To most people, this explanation sounds intuitive. Of course automation hurts workers whose jobs are automated away! But until very, very recently, economists didn't take the idea of technological unemployment — or technological wage stagnation — seriously. There was a good reason for that. In the 19th century, Luddites anticipated mass unemployment would result from the adoption of the automated loom. What happened instead was that people moved from manual textile work to more labor-intensive parts of the economy. Employment itself didn't fall. That historical precedent led most economists to assume a similar adjustment would occur with computers and the internet. But recent trends, like the falling labor share of income, have made a lot of people reconsider technology's potential to boost unemployment or cut wages.
Karabarbounis and Neiman's numbers show a labor share decline in most countries. "Of the 59 countries with at least 15 years of data between 1975 and 2012," they write. "42 exhibited downward trends in their labor shares." A key advantage of their theory is that it can account for an international pattern like that. Computers have gotten cheaper everywhere, so if that brings the labor share of income down, you'd expect it to fall everywhere, as Karabarbounis and Neiman conclude it is; theories that attribute the US fall to changes in American public policy, for example, have a hard time accounting for the similar falls in Germany, China, and Japan.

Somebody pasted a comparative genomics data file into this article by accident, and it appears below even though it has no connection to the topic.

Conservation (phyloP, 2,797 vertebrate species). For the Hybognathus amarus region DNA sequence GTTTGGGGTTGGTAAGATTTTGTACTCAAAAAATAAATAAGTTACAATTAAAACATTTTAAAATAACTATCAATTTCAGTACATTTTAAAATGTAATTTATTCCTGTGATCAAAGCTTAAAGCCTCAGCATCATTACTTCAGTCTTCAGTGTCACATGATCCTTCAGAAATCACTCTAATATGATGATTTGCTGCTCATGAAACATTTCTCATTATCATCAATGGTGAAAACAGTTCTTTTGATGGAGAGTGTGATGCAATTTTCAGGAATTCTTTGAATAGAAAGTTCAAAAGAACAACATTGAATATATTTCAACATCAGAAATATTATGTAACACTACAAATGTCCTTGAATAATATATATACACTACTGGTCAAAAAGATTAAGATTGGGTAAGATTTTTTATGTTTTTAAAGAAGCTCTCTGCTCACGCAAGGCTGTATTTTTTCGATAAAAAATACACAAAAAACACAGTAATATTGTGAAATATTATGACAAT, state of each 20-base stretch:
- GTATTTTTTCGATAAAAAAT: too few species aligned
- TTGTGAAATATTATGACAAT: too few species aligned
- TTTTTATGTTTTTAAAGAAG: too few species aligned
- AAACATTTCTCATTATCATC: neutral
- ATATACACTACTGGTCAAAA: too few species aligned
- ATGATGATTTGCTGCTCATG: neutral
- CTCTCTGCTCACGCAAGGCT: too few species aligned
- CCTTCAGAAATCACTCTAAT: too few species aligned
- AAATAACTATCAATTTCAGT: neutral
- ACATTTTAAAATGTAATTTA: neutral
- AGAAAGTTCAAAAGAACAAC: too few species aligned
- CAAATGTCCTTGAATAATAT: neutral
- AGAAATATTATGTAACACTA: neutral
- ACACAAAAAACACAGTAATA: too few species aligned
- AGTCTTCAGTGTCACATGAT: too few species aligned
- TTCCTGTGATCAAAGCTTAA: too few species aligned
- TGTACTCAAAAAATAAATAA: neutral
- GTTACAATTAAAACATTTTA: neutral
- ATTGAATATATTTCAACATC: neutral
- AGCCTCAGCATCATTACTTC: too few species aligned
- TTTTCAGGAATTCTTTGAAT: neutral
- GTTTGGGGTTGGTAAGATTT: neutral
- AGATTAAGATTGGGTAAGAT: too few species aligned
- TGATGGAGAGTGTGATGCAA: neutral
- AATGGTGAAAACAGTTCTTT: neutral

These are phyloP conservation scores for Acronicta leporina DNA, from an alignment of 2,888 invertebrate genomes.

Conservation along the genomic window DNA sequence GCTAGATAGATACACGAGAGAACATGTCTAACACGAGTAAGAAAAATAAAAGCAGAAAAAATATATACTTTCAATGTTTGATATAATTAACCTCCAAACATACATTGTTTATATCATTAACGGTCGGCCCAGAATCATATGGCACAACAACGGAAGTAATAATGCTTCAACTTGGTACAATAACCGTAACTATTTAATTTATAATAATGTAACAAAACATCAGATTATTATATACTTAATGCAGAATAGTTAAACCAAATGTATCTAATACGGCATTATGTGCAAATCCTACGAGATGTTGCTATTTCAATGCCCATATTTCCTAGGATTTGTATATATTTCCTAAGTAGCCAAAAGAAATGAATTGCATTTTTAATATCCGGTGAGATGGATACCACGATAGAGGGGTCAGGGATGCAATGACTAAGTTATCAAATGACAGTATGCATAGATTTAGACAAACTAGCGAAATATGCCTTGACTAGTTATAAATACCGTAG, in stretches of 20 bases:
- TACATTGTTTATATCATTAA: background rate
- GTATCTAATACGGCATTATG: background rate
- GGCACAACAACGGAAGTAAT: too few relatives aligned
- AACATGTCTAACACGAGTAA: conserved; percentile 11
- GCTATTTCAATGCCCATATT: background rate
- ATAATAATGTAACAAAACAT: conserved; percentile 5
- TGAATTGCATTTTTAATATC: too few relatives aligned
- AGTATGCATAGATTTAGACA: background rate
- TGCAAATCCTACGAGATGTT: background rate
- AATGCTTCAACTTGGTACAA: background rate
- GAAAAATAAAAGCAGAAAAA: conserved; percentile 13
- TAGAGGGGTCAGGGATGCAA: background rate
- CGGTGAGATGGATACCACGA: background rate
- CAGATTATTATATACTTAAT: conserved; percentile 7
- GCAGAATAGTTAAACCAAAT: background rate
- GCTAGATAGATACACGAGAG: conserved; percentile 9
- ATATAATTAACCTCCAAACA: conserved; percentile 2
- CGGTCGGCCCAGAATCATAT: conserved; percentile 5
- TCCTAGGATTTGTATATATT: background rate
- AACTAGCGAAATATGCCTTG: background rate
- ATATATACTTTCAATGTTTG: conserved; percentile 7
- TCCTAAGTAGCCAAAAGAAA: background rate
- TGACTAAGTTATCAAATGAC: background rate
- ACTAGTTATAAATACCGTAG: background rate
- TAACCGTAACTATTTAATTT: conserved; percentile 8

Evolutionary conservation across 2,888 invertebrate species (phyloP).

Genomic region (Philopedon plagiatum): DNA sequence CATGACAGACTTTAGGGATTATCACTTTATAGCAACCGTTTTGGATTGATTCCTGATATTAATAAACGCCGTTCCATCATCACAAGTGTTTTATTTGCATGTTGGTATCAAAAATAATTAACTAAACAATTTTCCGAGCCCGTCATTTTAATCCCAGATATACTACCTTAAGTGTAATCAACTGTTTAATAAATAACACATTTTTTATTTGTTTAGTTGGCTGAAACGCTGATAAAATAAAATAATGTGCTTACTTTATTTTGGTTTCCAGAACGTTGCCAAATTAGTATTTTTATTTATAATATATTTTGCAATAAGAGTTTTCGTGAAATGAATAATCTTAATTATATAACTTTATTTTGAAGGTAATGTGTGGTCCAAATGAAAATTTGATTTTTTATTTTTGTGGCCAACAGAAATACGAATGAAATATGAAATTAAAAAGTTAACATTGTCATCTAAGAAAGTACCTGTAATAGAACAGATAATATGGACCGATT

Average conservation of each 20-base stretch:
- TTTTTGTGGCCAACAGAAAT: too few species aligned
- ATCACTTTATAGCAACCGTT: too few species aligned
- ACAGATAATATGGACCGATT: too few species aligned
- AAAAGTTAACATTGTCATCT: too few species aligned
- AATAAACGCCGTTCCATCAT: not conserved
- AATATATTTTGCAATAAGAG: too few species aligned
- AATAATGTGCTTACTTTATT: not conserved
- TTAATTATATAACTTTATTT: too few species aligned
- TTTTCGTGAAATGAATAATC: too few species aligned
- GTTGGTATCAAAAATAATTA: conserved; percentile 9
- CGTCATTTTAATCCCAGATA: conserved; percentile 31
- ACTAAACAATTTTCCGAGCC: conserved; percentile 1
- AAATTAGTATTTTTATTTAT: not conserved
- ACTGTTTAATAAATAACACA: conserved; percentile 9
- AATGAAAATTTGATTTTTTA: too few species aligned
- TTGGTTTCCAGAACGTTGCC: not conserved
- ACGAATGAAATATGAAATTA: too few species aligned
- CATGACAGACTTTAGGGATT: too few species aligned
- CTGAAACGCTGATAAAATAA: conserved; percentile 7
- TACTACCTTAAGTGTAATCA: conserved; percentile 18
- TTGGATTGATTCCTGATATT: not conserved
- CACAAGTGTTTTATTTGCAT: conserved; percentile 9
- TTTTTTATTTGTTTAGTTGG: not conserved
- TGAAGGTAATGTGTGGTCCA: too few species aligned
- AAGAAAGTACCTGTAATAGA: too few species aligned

Another prominent theory holds that the movement of manufacturing, textile, and other labor abroad is behind much or most of the fall in US labor share. It's easy to see how this would work. If a shoe manufacturer in North Carolina lays off 1,000 workers there and hires 1,000 more in Indonesia for a tenth of the cost, the share of their spending going to labor is going to fall, and the share going to American labor is going to fall even more.
But this too flies in the face of traditional economic theory. Everyone would concede that certain people are harmed by increased international trade, but economists advocating for expanded trade always emphasized that workers in importing countries would benefit overall. If trade is bringing down the labor share, though, then it's a net negative for workers. It's only US capital-owners and workers abroad who gain.
Edinburgh's Michael Elsby, the San Francisco Fed's Bart Hobijn, and the NY Fed's Aysegül Sahin estimate that US businesses' increased exposure to imported goods accounted for "3.3 percentage points of the 3.9 percentage point decline in the U.S. payroll share over the past quarter century."